FIRST TEST, Lord's, day five (close):
England 593-8 dec drew with S Africa 247 & 393-3
Amla's patient innings ensured that there were no final day fireworks
Hashim Amla became the third centurion of the South Africa follow-on as the first Test at Lord's ended in a draw.
Amla shared 152 with Neil McKenzie, who spent more than nine dogged hours at the crease for his 138 before edging a wide delivery shortly after lunch.
Ryan Sidebottom bowled the ball of the match, a magical yorker to bowl Jacques Kallis, but it was a rare highlight.
Amla's fine display of application resulted in his fifth Test ton as the tourists closed on 393-3, 47 ahead.
With South Africa resuming 104 runs behind and nine wickets intact, it was either going to be a classic final day of intriguing action, or it was going to meander in rather turgid fashion.
The dreaded Mexican wave from sections of a modest Monday crowd, perhaps feeling aggrieved at parting with £20 for the privilege, told its own story.
In the final stages of Sunday's play, James Anderson produced an intrepid spell with the new ball that removed Graeme Smith and caused new batsman Amla serious problems.
Anderson gave his all once again, but the ball quickly lost its shine on the abrasive surface.
Monty Panesar came close to a bat-pad catch as the adhesive McKenzie propped forward in the first over of the morning, but in truth that was about the closest England came to a wicket in the session.
For much of the time Panesar bowled over the wicket into the rough, with McKenzie raising his arms aloft in defiance like a drawbridge and merely padding away balls that pitched outside leg-stump.
Michael Vaughan experimented with some bizarre fields, at one point opting for a Douglas Jardine-style leg theory, with Anderson adopting the role of Harold Larwood and five fielders gathered in catching positions on the leg-side.
Amla quickly disproved the theory that he might be susceptible to the new ball, however, with another disciplined performance.
The dismissal of Kallis provided one of the few highlights on the final day
England may have been trying to knock his helmet onto the stumps, as almost happened in the first innings, but his chin strap remained as resolute as his levels of concentration.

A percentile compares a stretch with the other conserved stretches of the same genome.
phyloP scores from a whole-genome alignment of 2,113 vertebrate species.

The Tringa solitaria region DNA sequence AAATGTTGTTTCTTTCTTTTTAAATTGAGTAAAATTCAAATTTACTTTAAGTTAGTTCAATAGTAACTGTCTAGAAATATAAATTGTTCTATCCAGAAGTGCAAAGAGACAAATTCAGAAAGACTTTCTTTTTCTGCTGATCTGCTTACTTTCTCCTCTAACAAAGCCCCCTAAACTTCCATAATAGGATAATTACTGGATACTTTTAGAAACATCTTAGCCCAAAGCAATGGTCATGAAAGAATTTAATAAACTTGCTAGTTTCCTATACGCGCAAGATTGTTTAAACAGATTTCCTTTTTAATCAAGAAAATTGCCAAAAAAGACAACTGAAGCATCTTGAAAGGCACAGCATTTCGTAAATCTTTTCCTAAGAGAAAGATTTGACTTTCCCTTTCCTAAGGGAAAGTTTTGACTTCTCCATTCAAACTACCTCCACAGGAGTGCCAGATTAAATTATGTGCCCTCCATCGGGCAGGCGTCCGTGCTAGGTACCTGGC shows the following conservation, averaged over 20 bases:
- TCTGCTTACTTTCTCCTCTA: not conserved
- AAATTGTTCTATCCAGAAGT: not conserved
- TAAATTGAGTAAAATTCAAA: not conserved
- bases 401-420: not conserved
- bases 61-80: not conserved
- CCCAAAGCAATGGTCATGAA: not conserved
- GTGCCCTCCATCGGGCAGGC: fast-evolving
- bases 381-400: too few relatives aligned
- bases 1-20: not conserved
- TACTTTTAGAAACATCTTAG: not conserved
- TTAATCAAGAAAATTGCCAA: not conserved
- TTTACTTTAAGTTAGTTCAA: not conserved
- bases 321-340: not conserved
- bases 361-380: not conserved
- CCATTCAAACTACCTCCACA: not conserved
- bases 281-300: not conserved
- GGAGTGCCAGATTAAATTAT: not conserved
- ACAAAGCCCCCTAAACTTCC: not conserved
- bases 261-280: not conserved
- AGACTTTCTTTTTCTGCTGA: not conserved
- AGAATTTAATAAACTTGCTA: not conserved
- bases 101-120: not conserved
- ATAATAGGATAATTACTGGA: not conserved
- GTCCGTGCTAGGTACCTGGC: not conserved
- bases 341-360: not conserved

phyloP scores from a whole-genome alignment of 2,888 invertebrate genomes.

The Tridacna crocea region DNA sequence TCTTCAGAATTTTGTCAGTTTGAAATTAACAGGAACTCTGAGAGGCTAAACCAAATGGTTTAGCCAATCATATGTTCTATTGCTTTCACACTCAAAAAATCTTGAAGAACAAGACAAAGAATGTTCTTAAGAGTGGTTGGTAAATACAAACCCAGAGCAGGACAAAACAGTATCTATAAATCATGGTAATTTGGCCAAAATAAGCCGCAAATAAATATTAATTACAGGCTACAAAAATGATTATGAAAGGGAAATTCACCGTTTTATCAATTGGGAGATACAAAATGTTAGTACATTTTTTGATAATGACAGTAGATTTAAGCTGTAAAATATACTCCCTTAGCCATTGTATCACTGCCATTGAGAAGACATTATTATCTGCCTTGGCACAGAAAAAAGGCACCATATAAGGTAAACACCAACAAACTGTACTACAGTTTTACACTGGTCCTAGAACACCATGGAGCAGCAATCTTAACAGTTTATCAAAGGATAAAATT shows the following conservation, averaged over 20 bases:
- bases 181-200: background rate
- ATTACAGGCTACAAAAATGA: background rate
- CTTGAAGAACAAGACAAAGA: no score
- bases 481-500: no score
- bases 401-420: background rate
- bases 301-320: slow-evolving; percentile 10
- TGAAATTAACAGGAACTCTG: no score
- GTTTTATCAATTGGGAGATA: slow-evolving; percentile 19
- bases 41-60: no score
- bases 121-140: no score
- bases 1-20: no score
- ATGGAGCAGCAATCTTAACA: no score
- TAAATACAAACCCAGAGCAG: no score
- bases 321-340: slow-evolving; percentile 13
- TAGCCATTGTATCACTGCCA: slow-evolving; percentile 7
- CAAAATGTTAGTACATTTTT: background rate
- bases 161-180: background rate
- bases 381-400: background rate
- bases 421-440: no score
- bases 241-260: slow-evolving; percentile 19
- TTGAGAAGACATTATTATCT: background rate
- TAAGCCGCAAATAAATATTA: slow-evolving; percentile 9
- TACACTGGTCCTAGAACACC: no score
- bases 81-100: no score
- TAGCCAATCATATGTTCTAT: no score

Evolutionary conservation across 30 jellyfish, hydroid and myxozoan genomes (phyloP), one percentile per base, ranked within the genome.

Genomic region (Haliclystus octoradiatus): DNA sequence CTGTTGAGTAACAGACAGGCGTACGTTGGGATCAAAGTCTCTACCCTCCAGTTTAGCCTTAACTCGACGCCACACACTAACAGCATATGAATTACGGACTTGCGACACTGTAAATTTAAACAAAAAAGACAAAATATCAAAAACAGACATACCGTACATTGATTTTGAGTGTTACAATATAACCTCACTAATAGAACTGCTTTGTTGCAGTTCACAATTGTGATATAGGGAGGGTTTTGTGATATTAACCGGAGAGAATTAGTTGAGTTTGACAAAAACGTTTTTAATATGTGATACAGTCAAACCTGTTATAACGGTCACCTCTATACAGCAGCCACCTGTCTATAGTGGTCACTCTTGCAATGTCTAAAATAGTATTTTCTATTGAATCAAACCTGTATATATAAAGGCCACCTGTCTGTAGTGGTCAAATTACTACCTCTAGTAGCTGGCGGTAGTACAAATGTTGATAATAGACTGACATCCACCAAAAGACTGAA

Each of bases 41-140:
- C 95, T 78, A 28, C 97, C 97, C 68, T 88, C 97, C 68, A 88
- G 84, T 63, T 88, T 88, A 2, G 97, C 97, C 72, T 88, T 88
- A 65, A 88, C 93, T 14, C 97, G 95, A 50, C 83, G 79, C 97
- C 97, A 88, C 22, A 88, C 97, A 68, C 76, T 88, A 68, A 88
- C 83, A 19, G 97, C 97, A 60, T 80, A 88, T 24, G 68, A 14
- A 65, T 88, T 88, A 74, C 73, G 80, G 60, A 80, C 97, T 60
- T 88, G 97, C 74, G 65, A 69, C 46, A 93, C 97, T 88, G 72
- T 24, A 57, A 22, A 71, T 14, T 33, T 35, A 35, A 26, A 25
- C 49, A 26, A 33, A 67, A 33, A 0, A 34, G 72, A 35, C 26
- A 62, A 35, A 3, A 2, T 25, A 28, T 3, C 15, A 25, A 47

It continues a fine start to his first tour of England, following his two big centuries in the two warm-up matches.
McKenzie had been hampered by cramp during Sunday's play, and the problems returned after another herculean display of resistance, prompting South African skipper Graeme Smith to return to the crease as a runner.
Smith was not overly-exerted, as McKenzie failed to add to his tally before chasing one that barely pitched on the cut strip from Anderson that proved both bowler and batsman were exhausting energy reserves.
England were without the dependable catching attributes of Andrew Strauss, who had left the ground to take up his other role as devoted husband to wife Ruth, who was giving birth to their second child.
After Sidebottom, who had been troubled by a back problem, summoned up all his reserves to york Kallis with a wonderful delivery, there was a brief flurry of excitement.
Panesar began to turn the ball sharply out of the rough and gave first innings centurion Ashwell Prince problems as the ball reared up at him.
Stuart Broad had a series of catchers surrounding the off-side and he forced an error from Prince, who drove loosely but was dropped by a diving Alastair Cook in the gully.
Cook's punishment was being made to bowl, for the first time in Test cricket, and his rather rusty off-spinners signalled the point when a uniquely cricketing gentleman's agreement could be made and the match could end.
When the dust settles, it will be South Africa, who were made to follow on 346 behind in the closing stages of day three, who will take any psychological advantages into the second Test, starting at Headingley on Friday.